Is it possible to make the decision of arresting a person that is not judged by the police. For example by someone trained in law, like a lawyer.

It is not uncommon to get some form of police corruption or the ranks may close up on you. I know of at least two cases where the police will not arrest individuals that they know are involved in crime:

  1. In Project Sanctuary, the mole idenified many judges, police cheifs, etc... involved in child grooming

see: https://brightfuturesne.co.uk/programmes/project-sanctuary/

  1. I know someone protesting for justice against police.

Can the question be based on UK law.

This is not so much so a question on normal citizens arrest where for example you catch a shoplifter then wait for the police to arrest them, but rather you catch the person having all necessary evidence then try them in court by-passing the police altogether.

  • 1
    Your edit has changed the thread's topic from citizen's arrest to whether one can bring a private prosecution which makes the answer and comments look incorrect. You may wish to consider asking a new question (especially as this one is closed).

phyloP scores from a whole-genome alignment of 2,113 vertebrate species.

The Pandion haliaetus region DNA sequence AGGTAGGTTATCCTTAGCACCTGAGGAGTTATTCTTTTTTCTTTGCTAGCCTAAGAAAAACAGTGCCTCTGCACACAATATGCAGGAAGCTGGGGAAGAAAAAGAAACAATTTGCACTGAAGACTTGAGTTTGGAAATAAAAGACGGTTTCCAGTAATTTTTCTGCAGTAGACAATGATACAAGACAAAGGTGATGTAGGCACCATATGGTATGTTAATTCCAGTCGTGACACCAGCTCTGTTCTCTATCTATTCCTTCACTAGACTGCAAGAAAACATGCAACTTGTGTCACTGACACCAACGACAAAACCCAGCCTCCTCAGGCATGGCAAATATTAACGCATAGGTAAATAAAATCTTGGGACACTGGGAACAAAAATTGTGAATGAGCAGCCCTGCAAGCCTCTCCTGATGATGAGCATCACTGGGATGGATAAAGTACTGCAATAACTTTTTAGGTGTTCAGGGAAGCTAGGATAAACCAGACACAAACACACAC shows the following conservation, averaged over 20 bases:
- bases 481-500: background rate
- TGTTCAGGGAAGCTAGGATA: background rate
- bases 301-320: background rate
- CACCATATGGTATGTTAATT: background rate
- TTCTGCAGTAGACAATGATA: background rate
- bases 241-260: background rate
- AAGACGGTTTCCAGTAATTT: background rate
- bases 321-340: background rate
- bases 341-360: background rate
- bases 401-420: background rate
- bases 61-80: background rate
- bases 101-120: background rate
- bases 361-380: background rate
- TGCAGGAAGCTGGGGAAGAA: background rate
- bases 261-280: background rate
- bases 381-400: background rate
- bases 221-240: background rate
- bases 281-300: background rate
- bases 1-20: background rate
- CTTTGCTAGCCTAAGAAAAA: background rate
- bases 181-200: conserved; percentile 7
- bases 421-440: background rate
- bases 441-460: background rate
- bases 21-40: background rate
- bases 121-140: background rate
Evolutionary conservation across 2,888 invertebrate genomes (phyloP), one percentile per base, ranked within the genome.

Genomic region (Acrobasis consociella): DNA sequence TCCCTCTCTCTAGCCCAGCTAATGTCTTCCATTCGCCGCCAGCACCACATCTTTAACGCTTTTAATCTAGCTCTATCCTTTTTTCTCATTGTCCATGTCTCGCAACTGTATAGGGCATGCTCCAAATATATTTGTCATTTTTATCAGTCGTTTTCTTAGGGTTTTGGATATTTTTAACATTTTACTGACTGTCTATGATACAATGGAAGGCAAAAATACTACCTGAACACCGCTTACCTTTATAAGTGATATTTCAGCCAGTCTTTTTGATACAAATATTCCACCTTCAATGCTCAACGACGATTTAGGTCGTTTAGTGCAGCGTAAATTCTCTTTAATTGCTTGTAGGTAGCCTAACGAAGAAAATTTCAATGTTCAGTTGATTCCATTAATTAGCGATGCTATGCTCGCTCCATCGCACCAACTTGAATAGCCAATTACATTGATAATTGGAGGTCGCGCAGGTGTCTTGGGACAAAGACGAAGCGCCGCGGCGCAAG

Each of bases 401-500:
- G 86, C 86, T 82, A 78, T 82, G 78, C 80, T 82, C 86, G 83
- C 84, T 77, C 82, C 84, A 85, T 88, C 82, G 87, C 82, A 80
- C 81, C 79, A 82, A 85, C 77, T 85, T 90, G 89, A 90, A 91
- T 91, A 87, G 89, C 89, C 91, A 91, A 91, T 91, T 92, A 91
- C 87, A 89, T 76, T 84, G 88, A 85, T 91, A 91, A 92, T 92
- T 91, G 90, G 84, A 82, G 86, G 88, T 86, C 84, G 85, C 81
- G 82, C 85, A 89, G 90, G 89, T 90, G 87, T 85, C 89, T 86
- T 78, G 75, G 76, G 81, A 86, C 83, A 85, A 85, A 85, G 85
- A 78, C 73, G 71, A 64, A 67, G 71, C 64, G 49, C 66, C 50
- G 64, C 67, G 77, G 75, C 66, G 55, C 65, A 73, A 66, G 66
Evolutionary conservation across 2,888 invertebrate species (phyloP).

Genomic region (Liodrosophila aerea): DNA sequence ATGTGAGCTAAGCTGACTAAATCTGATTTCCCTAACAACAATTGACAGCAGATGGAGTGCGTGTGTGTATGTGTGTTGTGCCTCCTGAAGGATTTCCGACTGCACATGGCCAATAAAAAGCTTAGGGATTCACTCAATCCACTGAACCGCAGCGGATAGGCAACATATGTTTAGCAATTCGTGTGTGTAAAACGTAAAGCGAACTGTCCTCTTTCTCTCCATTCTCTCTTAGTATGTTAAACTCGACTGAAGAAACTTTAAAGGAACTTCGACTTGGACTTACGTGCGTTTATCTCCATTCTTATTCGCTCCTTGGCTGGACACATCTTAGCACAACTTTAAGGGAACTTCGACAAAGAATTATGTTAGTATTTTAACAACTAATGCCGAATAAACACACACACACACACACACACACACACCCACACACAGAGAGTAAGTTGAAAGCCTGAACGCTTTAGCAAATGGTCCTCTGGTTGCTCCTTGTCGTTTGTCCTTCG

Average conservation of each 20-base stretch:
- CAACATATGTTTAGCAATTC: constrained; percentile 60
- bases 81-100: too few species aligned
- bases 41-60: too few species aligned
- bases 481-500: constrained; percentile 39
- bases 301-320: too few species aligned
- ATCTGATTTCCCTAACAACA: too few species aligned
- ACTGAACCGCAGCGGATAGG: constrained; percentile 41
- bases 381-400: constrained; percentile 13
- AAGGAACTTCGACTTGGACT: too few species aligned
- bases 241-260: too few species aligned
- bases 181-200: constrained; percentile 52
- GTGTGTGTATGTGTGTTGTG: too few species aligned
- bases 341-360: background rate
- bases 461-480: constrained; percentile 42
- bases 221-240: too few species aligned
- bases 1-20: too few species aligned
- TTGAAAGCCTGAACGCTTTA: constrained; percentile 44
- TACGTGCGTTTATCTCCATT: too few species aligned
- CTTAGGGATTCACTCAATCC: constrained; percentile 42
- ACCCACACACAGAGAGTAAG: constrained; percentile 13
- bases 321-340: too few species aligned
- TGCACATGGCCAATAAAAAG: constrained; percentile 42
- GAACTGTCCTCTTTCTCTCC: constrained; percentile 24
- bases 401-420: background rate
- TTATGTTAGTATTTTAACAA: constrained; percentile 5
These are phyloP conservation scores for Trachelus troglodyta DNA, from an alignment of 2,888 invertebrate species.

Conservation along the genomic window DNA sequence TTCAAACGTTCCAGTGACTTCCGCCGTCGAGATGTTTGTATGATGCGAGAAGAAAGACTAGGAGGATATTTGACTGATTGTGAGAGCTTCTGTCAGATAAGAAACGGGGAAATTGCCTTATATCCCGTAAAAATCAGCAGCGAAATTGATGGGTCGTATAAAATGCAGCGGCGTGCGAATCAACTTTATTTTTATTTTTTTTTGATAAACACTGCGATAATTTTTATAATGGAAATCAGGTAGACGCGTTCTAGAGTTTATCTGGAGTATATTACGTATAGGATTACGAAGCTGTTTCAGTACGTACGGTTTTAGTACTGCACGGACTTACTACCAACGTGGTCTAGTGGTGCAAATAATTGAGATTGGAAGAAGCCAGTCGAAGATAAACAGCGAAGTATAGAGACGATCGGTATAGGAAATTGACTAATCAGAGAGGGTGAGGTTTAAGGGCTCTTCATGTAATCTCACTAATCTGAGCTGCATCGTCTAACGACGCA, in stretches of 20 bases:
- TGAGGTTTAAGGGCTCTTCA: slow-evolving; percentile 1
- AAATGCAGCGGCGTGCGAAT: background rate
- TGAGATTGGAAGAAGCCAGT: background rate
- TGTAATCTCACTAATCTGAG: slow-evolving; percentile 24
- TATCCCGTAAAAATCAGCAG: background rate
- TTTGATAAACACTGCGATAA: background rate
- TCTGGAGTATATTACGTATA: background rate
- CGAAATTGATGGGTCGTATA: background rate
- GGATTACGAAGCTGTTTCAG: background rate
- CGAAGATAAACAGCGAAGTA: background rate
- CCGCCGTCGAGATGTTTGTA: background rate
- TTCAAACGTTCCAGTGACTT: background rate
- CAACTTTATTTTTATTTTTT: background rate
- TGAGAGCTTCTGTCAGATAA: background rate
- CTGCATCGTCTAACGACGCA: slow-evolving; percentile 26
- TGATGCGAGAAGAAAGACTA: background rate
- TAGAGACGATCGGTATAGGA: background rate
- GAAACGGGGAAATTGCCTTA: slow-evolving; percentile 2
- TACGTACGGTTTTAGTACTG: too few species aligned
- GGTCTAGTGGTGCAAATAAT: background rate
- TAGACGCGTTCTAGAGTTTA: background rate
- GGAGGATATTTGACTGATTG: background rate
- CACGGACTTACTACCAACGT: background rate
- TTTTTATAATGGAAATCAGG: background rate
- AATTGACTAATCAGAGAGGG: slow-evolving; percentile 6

– Rock Ape
    Apr 30 at 14:10

Depends on where you are, and on the situation.

Many countries allow citizens to detain a suspect, this is called a citizen's arrest even if it may not technically be an arrest. Usually the citizens are required to deliver the suspect to the real police, and they may be limited to situations where they witnessed a suspected crime. If there is time to go through proper channels, citizens are supposed to go through proper channels.

  • I know the UK also has some pretty strong "Shop Keeper's Privilege" Laws on the books, which is a subset of citizen's arrest that protects shop keepers in allowing them to detain possible shop lifters until police can search the suspect.
    – hszmv
    Apr 26 at 11:53
  • I have edited the question somewhat as it is miss-understood. The doublicate question that the StackExchanger has proposed does not seem to ansewer my question, though iIhave read only the top ansewer. Apr 30 at 13:58

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